He could only regain the power by doing complex rituals. He imagined the person’s face and that he had detached their head from their body and sucked the power from the major vessels of their neck or from their eyes. He then transferred the power back into himself by banging his palm on a particular spot on his forehead, and breathing out repeatedly. This made him feel relieved and ‘good’, but as the events recurred up to several times a minute the relief was short-lived.

He felt ‘compelled’ at times to get revenge on people who stole his power by drawing with his finger on a wall a deformed and ugly representation. If he touched anything he left a ‘power’ trace behind and so had to touch it repeatedly to get the ‘power’ back. Y’s belief in the experience was absolute. He knew it might seem strange to others but believed that if they experienced it, they would understand.

From age 17 he also had recurrent depression, hopelessness and suicidal urges requiring hospital admission.

Case 3

At the age of 8, X had transient counting rituals associated with fear of harm coming to others. When she was 15, after a relative died, she feared that harm would befall her family and friends unless she completed specific tasks. She thought a supernatural ‘power’ inserted unpleasant thoughts into her mind, e.g. “if you read that book a relative will die”.

She believed unshakably that the power was supernatural, but could not explain it. To appease the ‘power’ and the thoughts, she developed complex counting rituals pervading her daily activities. She also did ritualistic hand-washing and checking. She avoided specific numbers, colours and clothes and counted from 0 to 8 on her fingers and toes throughout the day.

She repeated rhymes, avoided multiple numbers she associated with death or harm, and brushed her hair hundreds of times a day. She felt unable to resist the rituals, as her belief in negative consequences was absolute. Before she was admitted to hospital, rituals took all of her time until she fell asleep.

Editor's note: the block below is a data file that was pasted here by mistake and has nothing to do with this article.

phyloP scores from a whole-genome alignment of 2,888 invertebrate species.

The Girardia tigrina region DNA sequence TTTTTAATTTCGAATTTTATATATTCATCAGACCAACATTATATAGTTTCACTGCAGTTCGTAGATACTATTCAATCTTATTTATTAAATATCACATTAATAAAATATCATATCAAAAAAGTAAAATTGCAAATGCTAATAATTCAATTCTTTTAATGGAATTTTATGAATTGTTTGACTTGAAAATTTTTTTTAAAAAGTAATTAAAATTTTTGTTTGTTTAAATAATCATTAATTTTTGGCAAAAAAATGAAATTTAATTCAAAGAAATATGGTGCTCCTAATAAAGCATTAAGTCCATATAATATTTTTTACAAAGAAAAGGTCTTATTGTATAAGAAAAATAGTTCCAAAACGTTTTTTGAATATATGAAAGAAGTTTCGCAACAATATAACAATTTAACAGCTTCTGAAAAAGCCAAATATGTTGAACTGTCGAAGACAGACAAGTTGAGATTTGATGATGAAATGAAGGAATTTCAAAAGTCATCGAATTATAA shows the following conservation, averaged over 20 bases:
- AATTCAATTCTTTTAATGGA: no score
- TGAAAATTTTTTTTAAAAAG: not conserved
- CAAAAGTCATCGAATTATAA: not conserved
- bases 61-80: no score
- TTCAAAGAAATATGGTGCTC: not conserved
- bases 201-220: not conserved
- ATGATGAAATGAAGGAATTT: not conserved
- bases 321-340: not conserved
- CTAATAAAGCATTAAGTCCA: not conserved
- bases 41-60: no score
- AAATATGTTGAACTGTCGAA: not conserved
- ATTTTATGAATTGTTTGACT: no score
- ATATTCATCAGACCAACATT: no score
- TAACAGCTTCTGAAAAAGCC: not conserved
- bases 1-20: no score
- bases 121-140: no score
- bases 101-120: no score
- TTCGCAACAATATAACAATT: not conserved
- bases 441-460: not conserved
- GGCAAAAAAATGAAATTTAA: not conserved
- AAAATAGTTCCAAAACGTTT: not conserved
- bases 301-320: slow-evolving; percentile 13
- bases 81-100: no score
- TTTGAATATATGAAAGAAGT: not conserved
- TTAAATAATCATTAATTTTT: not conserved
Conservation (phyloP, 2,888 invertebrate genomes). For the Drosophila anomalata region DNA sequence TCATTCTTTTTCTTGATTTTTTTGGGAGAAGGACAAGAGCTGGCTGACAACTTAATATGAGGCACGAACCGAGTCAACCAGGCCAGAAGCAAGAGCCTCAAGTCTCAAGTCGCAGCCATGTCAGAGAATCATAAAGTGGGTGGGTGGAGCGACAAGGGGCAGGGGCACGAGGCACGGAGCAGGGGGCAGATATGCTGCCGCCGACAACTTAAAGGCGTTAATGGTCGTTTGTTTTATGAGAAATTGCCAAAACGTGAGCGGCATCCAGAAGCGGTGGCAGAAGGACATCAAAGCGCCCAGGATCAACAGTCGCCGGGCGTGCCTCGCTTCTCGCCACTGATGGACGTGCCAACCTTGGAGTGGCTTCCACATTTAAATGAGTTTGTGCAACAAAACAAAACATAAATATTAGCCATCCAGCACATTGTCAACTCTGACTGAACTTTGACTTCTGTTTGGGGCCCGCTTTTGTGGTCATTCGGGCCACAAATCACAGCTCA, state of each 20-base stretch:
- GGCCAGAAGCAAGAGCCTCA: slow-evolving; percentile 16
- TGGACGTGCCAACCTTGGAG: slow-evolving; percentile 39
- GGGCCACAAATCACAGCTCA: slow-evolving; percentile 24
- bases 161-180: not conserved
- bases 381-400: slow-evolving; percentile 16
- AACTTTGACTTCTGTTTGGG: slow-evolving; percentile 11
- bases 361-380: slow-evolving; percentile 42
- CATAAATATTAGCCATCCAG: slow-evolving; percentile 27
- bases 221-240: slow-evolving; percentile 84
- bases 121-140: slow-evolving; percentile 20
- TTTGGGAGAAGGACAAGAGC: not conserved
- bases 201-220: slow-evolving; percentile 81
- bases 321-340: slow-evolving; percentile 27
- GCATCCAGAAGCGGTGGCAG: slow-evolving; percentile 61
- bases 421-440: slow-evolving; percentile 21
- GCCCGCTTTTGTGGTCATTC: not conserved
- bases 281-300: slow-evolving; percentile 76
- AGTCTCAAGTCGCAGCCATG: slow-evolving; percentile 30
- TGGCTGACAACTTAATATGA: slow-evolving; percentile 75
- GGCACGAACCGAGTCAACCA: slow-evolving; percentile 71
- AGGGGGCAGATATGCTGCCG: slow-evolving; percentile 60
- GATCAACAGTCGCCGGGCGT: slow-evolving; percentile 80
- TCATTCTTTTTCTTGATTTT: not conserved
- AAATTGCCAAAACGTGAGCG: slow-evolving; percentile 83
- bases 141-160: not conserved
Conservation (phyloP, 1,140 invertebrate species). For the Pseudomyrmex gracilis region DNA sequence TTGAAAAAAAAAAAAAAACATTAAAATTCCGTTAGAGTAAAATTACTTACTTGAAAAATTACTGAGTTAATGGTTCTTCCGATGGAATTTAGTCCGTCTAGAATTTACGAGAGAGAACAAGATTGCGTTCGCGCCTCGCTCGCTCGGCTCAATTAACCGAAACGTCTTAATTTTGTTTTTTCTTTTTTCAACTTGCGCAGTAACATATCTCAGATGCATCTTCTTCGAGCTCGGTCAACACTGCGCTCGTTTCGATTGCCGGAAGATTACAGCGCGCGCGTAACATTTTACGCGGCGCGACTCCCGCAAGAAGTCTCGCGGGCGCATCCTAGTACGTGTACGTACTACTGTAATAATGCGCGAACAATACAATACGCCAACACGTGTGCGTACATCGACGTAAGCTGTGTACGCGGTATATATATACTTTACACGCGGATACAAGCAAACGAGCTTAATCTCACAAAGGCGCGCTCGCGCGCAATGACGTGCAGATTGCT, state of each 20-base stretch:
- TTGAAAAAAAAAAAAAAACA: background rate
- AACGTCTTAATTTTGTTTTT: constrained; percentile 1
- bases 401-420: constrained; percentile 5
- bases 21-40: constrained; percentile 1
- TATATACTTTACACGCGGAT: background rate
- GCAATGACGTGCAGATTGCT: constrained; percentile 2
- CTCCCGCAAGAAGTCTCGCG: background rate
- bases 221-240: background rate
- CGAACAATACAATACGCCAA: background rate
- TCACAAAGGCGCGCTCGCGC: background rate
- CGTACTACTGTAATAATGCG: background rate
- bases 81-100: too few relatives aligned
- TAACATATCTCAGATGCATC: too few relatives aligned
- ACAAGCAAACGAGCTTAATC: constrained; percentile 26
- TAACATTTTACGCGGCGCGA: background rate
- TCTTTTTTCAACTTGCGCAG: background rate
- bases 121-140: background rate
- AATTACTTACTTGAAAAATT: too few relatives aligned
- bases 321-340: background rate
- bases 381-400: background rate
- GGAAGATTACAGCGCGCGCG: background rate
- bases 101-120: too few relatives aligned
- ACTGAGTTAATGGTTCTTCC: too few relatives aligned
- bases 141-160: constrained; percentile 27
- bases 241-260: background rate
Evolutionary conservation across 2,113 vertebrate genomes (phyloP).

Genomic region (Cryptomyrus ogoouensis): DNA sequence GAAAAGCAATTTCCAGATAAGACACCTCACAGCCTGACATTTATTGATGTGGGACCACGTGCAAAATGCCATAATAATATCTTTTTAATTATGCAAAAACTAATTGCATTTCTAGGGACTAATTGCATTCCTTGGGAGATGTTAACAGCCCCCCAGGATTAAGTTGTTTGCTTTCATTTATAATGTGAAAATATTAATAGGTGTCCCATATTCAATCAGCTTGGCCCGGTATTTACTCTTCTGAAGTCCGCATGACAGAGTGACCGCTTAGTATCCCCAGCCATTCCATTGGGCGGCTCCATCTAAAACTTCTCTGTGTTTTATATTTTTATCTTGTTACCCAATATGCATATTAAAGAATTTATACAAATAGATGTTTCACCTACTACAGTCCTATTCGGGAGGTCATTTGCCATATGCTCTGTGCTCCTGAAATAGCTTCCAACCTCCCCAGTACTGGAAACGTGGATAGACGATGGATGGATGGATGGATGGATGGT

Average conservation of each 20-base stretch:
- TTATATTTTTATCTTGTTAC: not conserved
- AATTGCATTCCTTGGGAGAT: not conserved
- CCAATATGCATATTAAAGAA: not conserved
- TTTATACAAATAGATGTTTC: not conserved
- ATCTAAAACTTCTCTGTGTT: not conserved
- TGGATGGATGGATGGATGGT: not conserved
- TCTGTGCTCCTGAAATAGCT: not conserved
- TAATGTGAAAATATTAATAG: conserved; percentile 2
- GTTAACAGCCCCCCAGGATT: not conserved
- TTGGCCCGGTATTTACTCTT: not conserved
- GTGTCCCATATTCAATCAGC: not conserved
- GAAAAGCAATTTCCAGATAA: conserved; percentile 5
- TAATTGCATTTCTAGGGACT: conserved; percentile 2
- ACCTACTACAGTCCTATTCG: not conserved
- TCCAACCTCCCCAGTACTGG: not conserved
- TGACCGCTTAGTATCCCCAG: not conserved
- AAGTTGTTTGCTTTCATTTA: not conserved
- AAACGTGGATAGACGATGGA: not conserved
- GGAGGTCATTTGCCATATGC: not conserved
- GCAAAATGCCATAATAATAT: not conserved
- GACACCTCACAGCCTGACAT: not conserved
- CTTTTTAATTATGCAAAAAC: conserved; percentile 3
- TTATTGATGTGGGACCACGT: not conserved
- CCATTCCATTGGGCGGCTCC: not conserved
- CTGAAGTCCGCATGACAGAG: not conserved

X had two episodes of moderate depression at age 25 and 34, both associated with worsening of her OCD. She had never harmed herself.

Case 4

At the age of 7, W developed fear of harm coming to relatives. He engaged in hand-washing and touching rituals to prevent this. Gradually he began to believe that ‘spirits’ or an outside force ‘reminded’ him to carry out his rituals lest harm should result. He associated the numbers 13 and 66 with harm and, if he saw them, believed they were placed by an external force to remind him to carry out his rituals.

He defended his belief absolutely but said he could not be 100% sure “because one can never be sure about anything”. He was unable to resist his rituals, as his belief in the negative consequences of not doing so was absolute. His rituals centered around numbers, complex counting, and avoidance of specific numbers. At age 31 he developed fear of contamination associated with many rituals of avoidance and hand-washing.

Prior to admission he was homeless and had thrown away all his ‘contaminated’ possessions, carrying all he owned in two carrier bags.

Case 5

For 20 years V had had a fear of being transported into another world. At age 17 he worried that reflections in mirrors represented another world, and had complex checking rituals involving mirrors. This gradually spread to all reflective surfaces. He believed that turning on electrical switches, using the television remote control or hearing car engines turned on could cause him to be ‘transported’ and constantly checked to make sure this had not happened.

He believed that if he ate while in another world, he would be forced to stay there, and so either avoided eating, or ate with complex rituals, or induced vomiting. Other rituals involved switching electrical switches on and off and wearing particular clothes. The ‘other’ world was tangibly the same as the real one, but ‘felt’ different – he felt that friends and family, although appearing the same, were ‘different’ and might have been replaced by ‘doubles’. The symptoms gradually worsened, occupying all of his time prior to admission to hospital.

When he was 27 he suffered severe depression requiring in-patient care, and again at age 30. He had no history of self-harm.

1 Comment

Filed under Anxiety Disorders, Depression, Mental Illness, Mood Disorders, OCD, Psychology, Psychopathology, Self-injury, Symptoms

Just Kill Yourself and Get it Over With

Seriously, you sick bitch.

Borderline personality disorder, apparently. She’s a cutter.

I knew some cutters once. They actually formed a club called Oakhurst Cutters. Bunch of stupid, sick, fucked up young White women. She told us that at a table with a bunch of other people and started laughing. I stood up, pointed at her, told her she was a sick bitch, and walked away. In modern society, that’s considered impolite. I think it’s impolite to use your own living body as a med school cadaver, sorry.

Why don’t we just line these people up and shoot them and get it over with? I’m not serious, but that’s what I often think about these BPD types. Just line em up and shoot em!

 

7 Comments

Filed under Borderline, Mental Illness, Mental Patients, Personality Disorders, Psychology, Psychopathology, Self-injury, Symptoms, Women